His for Hawk


Macdonald is describing the moment that she meets the animal that she is about to train for the first time. She seems scared of the larger bird and she decides that she would like to train the one the man brought out first.


Falconry is the training of a large bird of prey.

His for Hawk, figure 1


Helen Macdonald became an experienced falconer (bird handler) after the death of her father. She was attempting to accept his death and felt she needed a new hobby.

Whilst the writing is non-fiction, it reflects fiction writing. It seems to be imaginative and creative. She is not just simply informing us of falconry.


Short sentences

Note the large number of short, simple sentences one after another:

‘My heart jumps sideways. She is a conjuring trick. A reptile. A fallen angel. A griffon from the pages of an illuminated bestiary. Something bright and distant, like gold falling through water.’

It is unusual for their to be so many short sentences one after another. This creates tension throughout the piece and highlights the sense of expectation within the extract at seeing the animal.


Jargon is technical language. It is used by a group of people who have the same interest to describe specific events and moments:

Hackles: small feathers at the back of the neck

Primaries: large feathers at the ends of the wings.

This shows her understanding of the topic and that she is not a beginner. She understands the animals.


There is very little dialogue within the extract; however, towards the end of page one; ‘‘Let’s get that hood back on,’ he said tautly’. This reflects the ‘calm’ atmosphere that is outlined in the paragraph and contrasts with the tense nature of the prior paragraphs.


Macdonald describes how she was unhappy with the birds and how she wishes to return to the larger bird. It is interesting how she uses a one line paragraph: ‘Oh’. It is almost narrative and becomes a story. It feels as though she is not recounting an event but creating an event.


Within the extract, there is much imagery:

‘The hawk’s wings, barred and beating, the sharp fingers of her dark-tipped primaries cutting the air, her feathers raised like the scattered quills of a fretful porpentine’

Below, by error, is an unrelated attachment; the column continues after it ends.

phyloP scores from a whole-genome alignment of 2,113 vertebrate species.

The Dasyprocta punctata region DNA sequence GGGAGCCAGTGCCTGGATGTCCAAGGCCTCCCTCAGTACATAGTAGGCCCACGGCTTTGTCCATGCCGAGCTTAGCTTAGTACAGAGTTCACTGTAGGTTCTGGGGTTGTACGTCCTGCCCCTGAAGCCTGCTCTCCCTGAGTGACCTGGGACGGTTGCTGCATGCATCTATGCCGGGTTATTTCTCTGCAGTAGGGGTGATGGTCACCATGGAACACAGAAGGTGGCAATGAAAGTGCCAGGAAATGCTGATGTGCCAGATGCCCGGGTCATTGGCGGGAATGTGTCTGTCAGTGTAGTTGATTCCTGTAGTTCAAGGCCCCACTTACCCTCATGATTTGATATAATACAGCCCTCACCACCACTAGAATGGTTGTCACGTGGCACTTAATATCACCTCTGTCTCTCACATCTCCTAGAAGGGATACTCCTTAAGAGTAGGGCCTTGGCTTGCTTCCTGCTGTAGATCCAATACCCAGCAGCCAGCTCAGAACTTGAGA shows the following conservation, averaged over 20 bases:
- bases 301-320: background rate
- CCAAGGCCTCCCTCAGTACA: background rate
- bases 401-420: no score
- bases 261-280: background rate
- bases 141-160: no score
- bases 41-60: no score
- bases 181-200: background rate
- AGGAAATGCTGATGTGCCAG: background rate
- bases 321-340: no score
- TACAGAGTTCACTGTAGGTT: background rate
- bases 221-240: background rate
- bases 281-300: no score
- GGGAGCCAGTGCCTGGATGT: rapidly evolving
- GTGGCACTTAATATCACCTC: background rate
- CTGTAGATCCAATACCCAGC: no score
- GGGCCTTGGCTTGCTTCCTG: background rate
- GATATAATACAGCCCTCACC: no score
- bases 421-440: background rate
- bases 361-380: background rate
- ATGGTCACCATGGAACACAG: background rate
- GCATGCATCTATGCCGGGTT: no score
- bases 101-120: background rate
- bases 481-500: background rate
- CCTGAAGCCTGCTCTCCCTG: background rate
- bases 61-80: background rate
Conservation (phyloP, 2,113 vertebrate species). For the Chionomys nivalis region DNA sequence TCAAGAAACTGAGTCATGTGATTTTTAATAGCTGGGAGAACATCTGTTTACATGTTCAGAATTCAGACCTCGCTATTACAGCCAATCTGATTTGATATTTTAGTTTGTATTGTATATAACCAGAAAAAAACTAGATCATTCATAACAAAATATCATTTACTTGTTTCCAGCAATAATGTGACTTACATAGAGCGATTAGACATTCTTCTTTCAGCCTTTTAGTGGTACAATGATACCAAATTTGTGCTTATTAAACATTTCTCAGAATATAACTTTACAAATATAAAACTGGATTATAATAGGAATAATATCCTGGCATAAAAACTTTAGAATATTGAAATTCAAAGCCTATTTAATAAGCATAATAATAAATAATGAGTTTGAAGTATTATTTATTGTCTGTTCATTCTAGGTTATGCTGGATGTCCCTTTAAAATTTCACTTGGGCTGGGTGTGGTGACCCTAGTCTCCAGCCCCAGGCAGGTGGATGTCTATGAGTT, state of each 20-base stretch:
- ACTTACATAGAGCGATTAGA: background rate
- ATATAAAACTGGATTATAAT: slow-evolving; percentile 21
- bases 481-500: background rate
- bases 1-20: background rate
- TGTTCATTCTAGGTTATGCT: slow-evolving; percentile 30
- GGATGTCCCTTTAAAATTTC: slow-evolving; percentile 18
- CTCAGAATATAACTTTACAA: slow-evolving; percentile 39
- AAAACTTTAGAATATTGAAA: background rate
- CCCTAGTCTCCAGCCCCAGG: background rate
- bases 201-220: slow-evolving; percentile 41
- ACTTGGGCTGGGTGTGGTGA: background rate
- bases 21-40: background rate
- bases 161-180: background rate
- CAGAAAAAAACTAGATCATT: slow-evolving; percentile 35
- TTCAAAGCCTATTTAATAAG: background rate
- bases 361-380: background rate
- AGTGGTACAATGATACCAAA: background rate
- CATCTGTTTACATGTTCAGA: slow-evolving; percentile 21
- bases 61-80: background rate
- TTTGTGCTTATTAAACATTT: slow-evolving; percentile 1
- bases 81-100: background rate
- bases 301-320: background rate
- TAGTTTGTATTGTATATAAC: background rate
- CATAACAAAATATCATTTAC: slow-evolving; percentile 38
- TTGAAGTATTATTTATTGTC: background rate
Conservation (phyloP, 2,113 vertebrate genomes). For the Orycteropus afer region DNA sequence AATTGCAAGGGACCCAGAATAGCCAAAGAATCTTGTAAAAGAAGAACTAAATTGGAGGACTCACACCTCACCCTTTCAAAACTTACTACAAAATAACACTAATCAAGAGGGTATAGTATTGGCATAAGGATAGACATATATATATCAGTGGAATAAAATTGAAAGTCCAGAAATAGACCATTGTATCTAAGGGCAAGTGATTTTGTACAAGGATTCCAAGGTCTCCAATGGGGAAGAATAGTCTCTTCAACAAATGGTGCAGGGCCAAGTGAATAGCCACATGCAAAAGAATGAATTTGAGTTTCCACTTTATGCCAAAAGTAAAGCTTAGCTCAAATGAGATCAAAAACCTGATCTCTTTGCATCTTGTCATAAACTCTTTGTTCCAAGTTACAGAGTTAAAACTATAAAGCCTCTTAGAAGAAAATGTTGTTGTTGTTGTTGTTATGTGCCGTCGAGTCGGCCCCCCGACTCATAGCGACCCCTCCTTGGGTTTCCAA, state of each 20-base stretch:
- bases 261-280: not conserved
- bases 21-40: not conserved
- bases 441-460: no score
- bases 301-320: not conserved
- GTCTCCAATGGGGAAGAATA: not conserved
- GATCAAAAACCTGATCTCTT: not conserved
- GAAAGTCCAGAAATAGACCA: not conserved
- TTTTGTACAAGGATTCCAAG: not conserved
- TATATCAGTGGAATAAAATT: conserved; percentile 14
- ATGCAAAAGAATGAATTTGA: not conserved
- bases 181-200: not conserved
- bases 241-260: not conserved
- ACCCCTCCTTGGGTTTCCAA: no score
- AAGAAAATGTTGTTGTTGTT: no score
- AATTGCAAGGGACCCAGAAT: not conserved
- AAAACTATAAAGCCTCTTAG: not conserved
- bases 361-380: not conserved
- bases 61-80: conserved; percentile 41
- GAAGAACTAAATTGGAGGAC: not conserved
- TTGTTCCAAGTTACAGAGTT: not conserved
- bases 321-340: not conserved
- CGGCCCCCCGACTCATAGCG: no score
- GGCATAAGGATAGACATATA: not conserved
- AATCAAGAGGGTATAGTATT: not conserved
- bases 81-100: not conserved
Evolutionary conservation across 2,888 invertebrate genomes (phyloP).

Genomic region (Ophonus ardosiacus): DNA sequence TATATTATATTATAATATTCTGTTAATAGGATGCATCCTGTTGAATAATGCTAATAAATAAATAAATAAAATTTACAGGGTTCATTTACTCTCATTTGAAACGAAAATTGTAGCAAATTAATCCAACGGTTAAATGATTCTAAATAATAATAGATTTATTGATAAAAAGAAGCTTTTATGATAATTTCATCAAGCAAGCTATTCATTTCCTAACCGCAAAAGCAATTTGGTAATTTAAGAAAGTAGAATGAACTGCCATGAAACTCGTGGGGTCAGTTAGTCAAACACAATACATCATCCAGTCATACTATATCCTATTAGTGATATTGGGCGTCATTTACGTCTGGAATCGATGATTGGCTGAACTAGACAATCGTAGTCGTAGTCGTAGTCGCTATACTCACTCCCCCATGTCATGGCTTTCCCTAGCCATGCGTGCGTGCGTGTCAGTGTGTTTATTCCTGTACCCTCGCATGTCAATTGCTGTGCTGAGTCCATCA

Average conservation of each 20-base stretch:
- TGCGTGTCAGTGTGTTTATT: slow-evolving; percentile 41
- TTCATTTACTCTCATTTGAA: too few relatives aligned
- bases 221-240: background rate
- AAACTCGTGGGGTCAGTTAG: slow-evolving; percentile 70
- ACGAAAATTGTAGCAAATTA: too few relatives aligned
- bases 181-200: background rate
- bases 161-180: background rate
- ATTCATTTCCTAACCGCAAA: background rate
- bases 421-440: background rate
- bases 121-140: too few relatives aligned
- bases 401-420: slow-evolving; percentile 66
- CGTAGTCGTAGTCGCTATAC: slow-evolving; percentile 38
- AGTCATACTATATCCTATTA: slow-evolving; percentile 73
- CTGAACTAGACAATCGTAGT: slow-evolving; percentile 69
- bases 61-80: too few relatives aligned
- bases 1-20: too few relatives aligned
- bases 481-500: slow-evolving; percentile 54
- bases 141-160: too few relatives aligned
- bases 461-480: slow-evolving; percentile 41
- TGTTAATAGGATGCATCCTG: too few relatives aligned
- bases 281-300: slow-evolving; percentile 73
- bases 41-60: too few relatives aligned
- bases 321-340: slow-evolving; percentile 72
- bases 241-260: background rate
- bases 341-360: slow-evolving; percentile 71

Alliteration is the repetition of a consonant at the beginning of words that are placed together. With alliteration, it is important to consider the sound and whether it is harsh or soft. Here the ‘barred and beating’ creates a harsh image of the bird.

A simile is also used. A simile compares one object to another. It is interesting how she compares one harsh animal to another. This seems to emphasise the fear we should feel for the animal.


Within your examination, you will be asked a series of questions about the article.

Some of the questions will be short questions. For these questions, you must look at the number of marks in brackets. It is important to answer in full sentences.

Other questions will be long questions. For these questions, you must look at using analysis. You will also be asked to compare. Think carefully about the key comparisons and plan your answer first.

Assessment features are __coming soon: ____check back here in the next few days for the opportunity to ____unlock assessment ____and access ____teacher-written questions ____with ____model answers.

Consider the bird in the incubator. What had the man fed the bird?
Explanation: The man fed the bird scraps of meat held in tweezers.
Describe the boxes in the second paragraph
Your answer should include: parcel-tape handles / doors of plywood / hinges tied with string
Explanation: The boxes had parcel-tape handles, doors of plywood and hinges tied with string.